Pack hunting spiders exist in places other than your nightmares. While most spiders enjoy solitary lives, 20 of the roughly 50,000 known spider species live in colonies. One species, Anelosimus eximius, lives in huge colonies of up to 1,000 individual spiders that work together to build several-meter webs.
When Prey falls into their web, these social spiders coordinate and attack their victim together, which allows them to take down much larger than they could if they hunted alone. Until now how these spiders carry out such coordinated attacks. The spiders use vibrations in their mega-webs to choreograph a synchronized swarming process.
As the colony attacks, the spiders descend on their Prey by synchronizing two-movement stages: closing in on their struggling victim and standing still. This allows the spiders to time their approach so that all of them strike at once. They are using both field observations, and computer simulations of this coordinated attack, Jeanson’s team learned that the attack is directed almost entirely by vibrations in the shared web.By luring the spiders with a dead fly glued to the end of a vibration generator, the researchers showed that hunting behavior was triggered by the struggling of helpless Prey.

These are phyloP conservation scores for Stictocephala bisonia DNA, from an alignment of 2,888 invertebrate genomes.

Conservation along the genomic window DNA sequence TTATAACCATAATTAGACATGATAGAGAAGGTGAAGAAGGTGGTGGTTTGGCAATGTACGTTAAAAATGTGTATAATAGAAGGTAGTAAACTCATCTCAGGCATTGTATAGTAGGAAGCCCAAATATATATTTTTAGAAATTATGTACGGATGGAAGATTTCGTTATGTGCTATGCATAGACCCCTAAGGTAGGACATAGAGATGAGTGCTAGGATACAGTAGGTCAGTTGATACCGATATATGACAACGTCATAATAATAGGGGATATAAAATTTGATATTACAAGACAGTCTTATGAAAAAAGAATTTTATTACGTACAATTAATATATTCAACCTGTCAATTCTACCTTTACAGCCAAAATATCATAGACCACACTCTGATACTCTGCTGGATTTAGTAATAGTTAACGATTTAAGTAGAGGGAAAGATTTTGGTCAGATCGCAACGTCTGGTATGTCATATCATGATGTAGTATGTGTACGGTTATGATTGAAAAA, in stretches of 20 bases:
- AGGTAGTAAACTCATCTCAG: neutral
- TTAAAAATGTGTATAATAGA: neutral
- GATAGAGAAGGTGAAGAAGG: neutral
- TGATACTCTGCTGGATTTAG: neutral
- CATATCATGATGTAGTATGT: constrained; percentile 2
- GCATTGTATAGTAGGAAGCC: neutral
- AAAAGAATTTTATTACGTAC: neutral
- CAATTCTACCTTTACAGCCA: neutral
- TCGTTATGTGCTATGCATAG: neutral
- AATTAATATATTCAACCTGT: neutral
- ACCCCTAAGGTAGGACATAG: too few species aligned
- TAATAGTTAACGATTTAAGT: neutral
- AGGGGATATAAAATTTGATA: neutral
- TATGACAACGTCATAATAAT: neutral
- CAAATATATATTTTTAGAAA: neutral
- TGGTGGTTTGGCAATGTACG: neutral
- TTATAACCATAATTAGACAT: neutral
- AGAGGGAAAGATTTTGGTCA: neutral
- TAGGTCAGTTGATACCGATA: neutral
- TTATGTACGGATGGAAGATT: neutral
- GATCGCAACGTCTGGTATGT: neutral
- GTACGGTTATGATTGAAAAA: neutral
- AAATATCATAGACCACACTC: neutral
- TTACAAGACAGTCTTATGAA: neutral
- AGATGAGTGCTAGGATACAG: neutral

However, that didn’t explain the colony’s coordinated movements. Scientists needed a computer model. The models revealed that while the Prey vibrations might trigger the initial movement, the vibrations made by the spider colony enabled the predators to coordinate their attack.As each spider sensed vibrations from the Prey, they started walking. But the steps of hundreds of spiders converging on a struggling insect also sent vibrations through the web’s fibers and muddied the sounds of a trapped meal.